Too much repetition but good message overall. Still worth reading.
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3 of 3 people found the following review helpful
5.0 out of 5 stars Excellent book!, June 29 2000
By 
Ms Diva "cycworker" (Nanaimo, B.C. Canada) - See all my reviews
Although the book is focussed on parenting, the ideas and philosophies the author promotes apply to anyone who works with kids. I have found that using the techniques suggested in this book as made me 100 times more effective in my job. Colorosso understands the value of self-awareness and an internal locus on control in healthy development. The book not only helped me in work with kids, it also gave me insight into myself, my experiences, and my relationships in general. I believe that the 3 types of families - backbone, brickwall, or jellyfish - also can be seen as 3 personality styles, so that we are not only brickwall, jellyfish, or backbone people with kids, we are that way in general, where our relationships are concerned. If you look at it this way the book will go a long way to giving you tools to deal with all sorts of conflicts in your life.
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1 of 1 people found the following review helpful
5.0 out of 5 stars This book is NOT for lazy parents, Dec 8 2000
By 
"kangarex" (Keokuk, IA United States) - See all my reviews
If you don't want to put effort into raising your kids, this is not the book for you. But if you want clear-thinking, responsible kids, and don't mind some effort getting there, you can't have a better reference. Ms Coloroso's advice is clear, and should make you think hard about how you interact with your children. Yes my son is 3 and I'm 30. Yes I'm the parent, but he still has opinions about his life, and some are worth paying attention to. And sometimes I'm wrong. Being the parent doesn't make me God. Also note, I'm usually in the right, listening means that I pay attention to my sons' opinions and wants, not that I cave in to them every time.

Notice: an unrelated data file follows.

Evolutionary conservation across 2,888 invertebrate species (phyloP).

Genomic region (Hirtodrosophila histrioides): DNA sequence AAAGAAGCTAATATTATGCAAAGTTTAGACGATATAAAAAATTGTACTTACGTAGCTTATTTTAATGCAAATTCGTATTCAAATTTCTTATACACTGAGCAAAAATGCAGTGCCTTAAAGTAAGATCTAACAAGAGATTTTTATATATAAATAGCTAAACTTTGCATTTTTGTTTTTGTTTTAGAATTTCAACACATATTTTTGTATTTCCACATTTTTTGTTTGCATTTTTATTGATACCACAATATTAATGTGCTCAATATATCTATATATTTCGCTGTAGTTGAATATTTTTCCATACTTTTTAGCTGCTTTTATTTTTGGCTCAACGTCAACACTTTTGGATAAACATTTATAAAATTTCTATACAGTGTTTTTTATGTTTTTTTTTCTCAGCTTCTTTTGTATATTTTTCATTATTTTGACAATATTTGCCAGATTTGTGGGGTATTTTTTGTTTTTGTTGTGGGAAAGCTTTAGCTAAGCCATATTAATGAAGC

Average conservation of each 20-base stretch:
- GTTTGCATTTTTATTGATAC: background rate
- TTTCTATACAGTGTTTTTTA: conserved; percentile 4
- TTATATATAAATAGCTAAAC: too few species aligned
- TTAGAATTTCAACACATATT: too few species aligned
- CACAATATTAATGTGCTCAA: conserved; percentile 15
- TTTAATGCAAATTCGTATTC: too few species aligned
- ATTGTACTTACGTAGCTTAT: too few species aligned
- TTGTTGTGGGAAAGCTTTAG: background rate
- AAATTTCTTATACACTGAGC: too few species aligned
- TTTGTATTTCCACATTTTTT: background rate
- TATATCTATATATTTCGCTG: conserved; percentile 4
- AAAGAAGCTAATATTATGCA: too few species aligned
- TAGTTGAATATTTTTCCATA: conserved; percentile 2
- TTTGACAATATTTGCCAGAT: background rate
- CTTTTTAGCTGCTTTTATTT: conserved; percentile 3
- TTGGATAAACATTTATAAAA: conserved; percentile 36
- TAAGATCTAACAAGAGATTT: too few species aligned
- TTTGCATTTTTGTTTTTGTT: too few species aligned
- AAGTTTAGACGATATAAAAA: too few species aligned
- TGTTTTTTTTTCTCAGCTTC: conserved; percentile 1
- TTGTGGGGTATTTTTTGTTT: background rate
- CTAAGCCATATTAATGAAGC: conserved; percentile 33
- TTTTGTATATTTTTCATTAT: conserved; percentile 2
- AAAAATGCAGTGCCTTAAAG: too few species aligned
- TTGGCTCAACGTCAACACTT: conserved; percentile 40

Believe me it's much, much harder making a 3 year old take the consequence of a misbehavior, and helping him try to fix his problem himself than it would be to punish him for it and fix things myself, but oh boy does he learn more when I put in the effort.
This is not minimum effort parenting, and it's not about letting your kids always having their own way. It's about teaching them how to think rather than what to think.
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1 of 1 people found the following review helpful
5.0 out of 5 stars exhausting but worth it, Dec 11 1999
It takes much longer to follow the advice given in this book than it does to slap a child - but I think the results are excellent. My 4 and 3 year olds hit each other significantly less now that I have told them that the rule in this house is "we don't hit". But boy, it can be seriously exhausting with 2 very stubborn children to carry out her theories. We're carrying on with it because I seriously believe she is right and the children learn to think for themselves - go for it, take the plunge too and learn how to treat your children how you were probably not treated yourself! I have already recommended this book to two friends and, after hearing the tape, they have been converted!
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1 of 1 people found the following review helpful
5.0 out of 5 stars Something to build a better parent, June 30 2000
By A Customer